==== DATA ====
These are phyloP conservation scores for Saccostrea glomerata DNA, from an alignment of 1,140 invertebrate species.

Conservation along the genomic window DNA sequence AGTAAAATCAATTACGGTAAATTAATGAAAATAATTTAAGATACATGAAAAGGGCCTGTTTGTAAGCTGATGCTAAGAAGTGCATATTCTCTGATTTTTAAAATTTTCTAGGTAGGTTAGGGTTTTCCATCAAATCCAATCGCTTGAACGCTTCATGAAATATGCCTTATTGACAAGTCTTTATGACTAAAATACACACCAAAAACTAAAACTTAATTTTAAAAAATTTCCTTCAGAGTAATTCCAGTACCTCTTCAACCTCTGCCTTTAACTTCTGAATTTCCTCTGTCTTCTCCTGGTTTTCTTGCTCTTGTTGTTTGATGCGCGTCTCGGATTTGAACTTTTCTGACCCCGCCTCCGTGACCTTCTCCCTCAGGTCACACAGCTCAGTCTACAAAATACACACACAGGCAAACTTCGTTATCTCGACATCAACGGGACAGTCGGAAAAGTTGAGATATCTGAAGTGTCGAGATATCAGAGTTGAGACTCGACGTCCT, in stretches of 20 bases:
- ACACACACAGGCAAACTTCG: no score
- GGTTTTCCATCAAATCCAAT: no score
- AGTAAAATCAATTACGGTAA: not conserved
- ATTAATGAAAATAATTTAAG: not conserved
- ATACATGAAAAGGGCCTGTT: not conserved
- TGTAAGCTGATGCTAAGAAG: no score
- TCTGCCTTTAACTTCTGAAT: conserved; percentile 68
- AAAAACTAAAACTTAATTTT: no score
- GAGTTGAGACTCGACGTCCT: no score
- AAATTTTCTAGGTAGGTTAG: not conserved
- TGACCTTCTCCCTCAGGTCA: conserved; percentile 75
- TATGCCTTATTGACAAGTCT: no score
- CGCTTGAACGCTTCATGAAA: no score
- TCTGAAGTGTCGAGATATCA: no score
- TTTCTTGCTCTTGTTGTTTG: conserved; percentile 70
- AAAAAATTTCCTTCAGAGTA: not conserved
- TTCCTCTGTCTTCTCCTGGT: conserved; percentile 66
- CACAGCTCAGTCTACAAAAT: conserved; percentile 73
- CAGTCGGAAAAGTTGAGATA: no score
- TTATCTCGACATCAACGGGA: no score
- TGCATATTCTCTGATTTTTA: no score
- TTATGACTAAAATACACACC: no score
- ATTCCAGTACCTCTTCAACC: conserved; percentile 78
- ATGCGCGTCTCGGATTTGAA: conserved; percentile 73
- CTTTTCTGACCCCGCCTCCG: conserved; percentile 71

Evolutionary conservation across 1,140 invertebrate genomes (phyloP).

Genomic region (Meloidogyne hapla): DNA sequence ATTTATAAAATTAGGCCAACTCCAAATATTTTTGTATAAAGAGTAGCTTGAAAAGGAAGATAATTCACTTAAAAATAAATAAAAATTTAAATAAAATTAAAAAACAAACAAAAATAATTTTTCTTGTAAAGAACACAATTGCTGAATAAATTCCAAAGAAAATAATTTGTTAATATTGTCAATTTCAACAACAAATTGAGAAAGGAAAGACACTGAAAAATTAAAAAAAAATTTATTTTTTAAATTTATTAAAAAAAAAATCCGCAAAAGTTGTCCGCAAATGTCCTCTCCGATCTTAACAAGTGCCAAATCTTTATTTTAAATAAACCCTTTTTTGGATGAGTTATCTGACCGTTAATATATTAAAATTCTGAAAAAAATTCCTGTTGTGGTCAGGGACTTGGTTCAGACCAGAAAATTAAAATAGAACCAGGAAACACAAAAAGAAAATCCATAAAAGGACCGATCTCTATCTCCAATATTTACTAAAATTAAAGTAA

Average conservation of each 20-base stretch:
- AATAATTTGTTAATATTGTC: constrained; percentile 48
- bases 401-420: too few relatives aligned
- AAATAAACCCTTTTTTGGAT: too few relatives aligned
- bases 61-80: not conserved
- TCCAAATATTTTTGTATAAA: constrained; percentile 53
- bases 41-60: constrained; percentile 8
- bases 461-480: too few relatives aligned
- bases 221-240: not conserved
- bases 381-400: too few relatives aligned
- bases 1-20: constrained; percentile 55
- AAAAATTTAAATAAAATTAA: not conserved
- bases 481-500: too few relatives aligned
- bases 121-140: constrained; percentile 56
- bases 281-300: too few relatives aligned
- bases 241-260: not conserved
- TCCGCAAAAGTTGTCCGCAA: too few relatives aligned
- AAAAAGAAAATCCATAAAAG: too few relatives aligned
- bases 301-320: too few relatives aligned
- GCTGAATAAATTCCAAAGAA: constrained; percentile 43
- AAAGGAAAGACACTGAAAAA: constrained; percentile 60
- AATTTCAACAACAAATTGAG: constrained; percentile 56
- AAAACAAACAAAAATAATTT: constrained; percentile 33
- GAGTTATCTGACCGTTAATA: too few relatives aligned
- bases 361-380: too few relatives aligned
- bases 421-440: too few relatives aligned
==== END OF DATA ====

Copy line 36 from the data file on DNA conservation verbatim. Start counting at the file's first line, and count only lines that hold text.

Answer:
- bases 41-60: constrained; percentile 8